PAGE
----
NASA is about to launch the first spacecraft dedicated to imaging the Earth's magnetosphere -- an invisible magnetic field surrounding the planet that is strongly influenced by the solar wind.
A Delta II 7326 rocket is scheduled to launch the Imager for Magnetopause-to-Aurora Global Exploration, or IMAGE, satellite into orbit March 25 from the Western Range at Vandenberg Air Force Base, CA. The eight-minute launch window for IMAGE opens at 3:35 p.m. EST (12:35 p.m. PST).
IMAGE is the first of its kind, designed to actually "see" most of the major charged-particle systems in the space surrounding Earth. Previous spacecraft explored the magnetosphere by detecting particles and fields they encountered as they passed through them. This technique limited their "vision" to small portions of this vast and dynamic field, which extends about 40,000 miles on Earth's day side and about 110,000 miles on Earth's night side. It would be similar to attempt understanding the nature of the world's oceans from a single buoy.
Just as taking a photograph of the night sky allows astronomers to count and study millions of stars at once, images returned by the IMAGE spacecraft will provide simultaneous measurements of the densities, energies and masses of charged particles throughout the inner magnetosphere using three-dimensional imaging techniques.
"IMAGE brings to space weather studies the kind of capability that geosynchronous weather satellites have brought to surface meteorology," said Dr. Thomas Moore, IMAGE Project Scientist at NASA's Goddard Space Flight Center, Greenbelt, MD. "We may soon be treated to evening news images of plasma clouds engulfing those weather satellites."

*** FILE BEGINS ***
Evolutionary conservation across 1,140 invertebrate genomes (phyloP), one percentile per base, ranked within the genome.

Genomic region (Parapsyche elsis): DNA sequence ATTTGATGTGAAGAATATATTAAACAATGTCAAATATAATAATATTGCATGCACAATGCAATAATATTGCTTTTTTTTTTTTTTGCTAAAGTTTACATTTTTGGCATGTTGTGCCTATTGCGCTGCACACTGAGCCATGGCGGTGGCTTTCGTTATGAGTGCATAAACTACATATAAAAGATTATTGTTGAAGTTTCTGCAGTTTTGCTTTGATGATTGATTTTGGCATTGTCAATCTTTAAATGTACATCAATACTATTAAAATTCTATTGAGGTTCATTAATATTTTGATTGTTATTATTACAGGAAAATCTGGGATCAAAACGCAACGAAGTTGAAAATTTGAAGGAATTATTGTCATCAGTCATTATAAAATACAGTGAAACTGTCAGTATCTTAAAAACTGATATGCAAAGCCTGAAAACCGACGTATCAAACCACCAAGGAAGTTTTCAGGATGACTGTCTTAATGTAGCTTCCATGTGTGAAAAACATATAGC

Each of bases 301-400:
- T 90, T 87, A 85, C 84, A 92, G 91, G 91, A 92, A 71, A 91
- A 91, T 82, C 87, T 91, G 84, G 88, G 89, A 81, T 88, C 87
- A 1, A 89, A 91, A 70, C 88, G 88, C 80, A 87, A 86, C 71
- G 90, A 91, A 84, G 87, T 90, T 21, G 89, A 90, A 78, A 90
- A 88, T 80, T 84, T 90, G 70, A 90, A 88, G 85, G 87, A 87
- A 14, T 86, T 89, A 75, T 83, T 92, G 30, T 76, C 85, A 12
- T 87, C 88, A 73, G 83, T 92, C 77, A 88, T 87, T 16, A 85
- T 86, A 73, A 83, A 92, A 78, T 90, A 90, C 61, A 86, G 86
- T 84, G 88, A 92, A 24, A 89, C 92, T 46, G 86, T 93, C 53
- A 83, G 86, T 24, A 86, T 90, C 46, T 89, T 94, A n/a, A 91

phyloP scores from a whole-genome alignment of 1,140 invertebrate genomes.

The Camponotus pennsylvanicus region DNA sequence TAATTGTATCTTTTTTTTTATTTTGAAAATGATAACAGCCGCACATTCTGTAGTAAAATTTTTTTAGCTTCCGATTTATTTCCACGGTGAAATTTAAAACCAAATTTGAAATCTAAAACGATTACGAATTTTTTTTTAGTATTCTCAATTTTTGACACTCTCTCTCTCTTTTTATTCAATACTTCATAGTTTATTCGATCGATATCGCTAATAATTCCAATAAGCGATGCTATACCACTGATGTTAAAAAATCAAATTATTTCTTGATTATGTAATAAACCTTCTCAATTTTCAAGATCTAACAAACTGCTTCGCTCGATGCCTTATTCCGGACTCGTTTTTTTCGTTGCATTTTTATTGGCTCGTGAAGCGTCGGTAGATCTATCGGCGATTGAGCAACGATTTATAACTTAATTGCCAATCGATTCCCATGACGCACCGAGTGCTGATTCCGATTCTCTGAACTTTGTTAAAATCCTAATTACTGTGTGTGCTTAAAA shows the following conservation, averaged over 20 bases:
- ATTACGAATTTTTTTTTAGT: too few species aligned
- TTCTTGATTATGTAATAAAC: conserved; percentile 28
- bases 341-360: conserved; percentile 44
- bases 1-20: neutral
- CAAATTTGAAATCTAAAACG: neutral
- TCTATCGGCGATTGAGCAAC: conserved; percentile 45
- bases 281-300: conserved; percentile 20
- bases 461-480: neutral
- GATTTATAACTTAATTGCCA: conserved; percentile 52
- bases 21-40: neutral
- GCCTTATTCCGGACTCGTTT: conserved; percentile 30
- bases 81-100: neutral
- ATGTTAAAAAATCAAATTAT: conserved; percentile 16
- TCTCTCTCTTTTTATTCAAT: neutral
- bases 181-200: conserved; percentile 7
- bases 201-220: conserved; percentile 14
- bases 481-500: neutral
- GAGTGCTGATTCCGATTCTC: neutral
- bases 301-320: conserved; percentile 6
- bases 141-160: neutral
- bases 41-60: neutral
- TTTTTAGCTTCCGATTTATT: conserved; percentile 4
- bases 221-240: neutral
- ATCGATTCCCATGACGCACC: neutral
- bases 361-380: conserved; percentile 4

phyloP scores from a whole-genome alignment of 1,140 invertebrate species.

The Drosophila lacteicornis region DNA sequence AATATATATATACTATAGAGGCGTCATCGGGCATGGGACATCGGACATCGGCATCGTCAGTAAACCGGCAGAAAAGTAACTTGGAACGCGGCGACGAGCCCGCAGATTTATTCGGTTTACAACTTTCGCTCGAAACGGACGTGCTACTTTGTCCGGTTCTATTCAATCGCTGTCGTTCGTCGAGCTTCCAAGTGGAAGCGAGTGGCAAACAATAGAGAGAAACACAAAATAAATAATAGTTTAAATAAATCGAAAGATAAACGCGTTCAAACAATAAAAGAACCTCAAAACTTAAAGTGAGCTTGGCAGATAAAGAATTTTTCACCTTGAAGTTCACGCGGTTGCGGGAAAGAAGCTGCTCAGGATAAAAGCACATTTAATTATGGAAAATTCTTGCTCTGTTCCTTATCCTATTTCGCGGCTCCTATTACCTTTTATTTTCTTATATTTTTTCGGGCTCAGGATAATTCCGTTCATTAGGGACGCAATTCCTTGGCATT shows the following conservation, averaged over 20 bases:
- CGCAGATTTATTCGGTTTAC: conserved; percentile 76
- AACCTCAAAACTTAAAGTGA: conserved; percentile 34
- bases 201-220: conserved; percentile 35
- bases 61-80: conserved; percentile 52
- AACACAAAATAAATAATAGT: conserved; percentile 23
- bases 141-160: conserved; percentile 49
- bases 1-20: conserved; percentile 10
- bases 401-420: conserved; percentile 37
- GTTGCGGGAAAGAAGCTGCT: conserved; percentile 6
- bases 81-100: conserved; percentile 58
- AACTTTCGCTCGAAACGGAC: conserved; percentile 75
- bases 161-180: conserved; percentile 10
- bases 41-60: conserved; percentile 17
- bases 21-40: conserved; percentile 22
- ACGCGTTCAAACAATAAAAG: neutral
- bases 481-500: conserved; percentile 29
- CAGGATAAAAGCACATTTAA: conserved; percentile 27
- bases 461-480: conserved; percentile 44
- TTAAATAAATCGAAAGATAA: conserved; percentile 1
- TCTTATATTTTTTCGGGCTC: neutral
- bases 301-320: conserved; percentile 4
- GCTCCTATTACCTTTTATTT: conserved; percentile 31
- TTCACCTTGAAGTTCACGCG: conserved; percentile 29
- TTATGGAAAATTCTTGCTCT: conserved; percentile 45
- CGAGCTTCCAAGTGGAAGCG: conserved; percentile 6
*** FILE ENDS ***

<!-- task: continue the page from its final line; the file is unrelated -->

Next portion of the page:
During its two-year mission, the half-ton IMAGE spacecraft will image remote particle populations in the magnetosphere. These "photographs" will then be linked together to make movies in real time. Their rapid two-minute cadence will allow detailed study of the interaction of the solar wind with the magnetosphere and the magnetosphere's response during a magnetic storm, which typically lasts a few days.
"In addition to stored data, IMAGE will implement a real-time down link that the National Oceanic and Atmospheric Administration intends to use for space weather forecasting," said Principal Investigator Dr. James Burch of the Southwest Research Institute (SwRI), San Antonio, TX.
To fulfill its science goals, IMAGE will employ six state-of- the-art instruments along with a data processor. The instruments and their developers are:
* High Energy Neutral Atom (HENA) imager, developed by Johns Hopkins University Applied Physics Laboratory, Laurel, MD
* Medium Energy Neutral Atom (MENA) imager, developed by SwRI
* Low Energy Neutral Atom (LENA) imager, developed by Goddard
* Extreme Ultraviolet (EUV) imager, developed by the University of Arizona, Tucson
* Far Ultraviolet (FUV) imager, developed by the University of California at Berkeley
* Radio Plasma Imager (RPI), developed by the University of Massachusetts at Lowell
* Central Instrument Data Processor (CIDP) developed by SwRI
IMAGE is the first of two Medium-class Explorer missions NASA has scheduled for launch. The total cost of the mission, including spacecraft, launch vehicle and mission operations for the first two years is about $154 million. The IMAGE Project Office at Goddard will manage the mission for NASA's Office of Space Science in Washington, DC, while the principal investigator at SwRI has overall responsibility for the science, instrumentation, spacecraft and data analyses.
Lockheed Martin Missiles and Space of Sunnyvale, Calif. built the IMAGE spacecraft -- which measures 7.38 feet in diameter and 4.99 feet high -- under contract with SwRI. On orbit, the RPI antennas aboard IMAGE will extend 33 feet parallel to the spin axis and 820 feet in four directions perpendicular to the spin axis, making IMAGE the longest spacecraft currently on orbit. The IMAGE mission press kit is available at:
More information about the IMAGE mission can be found at:
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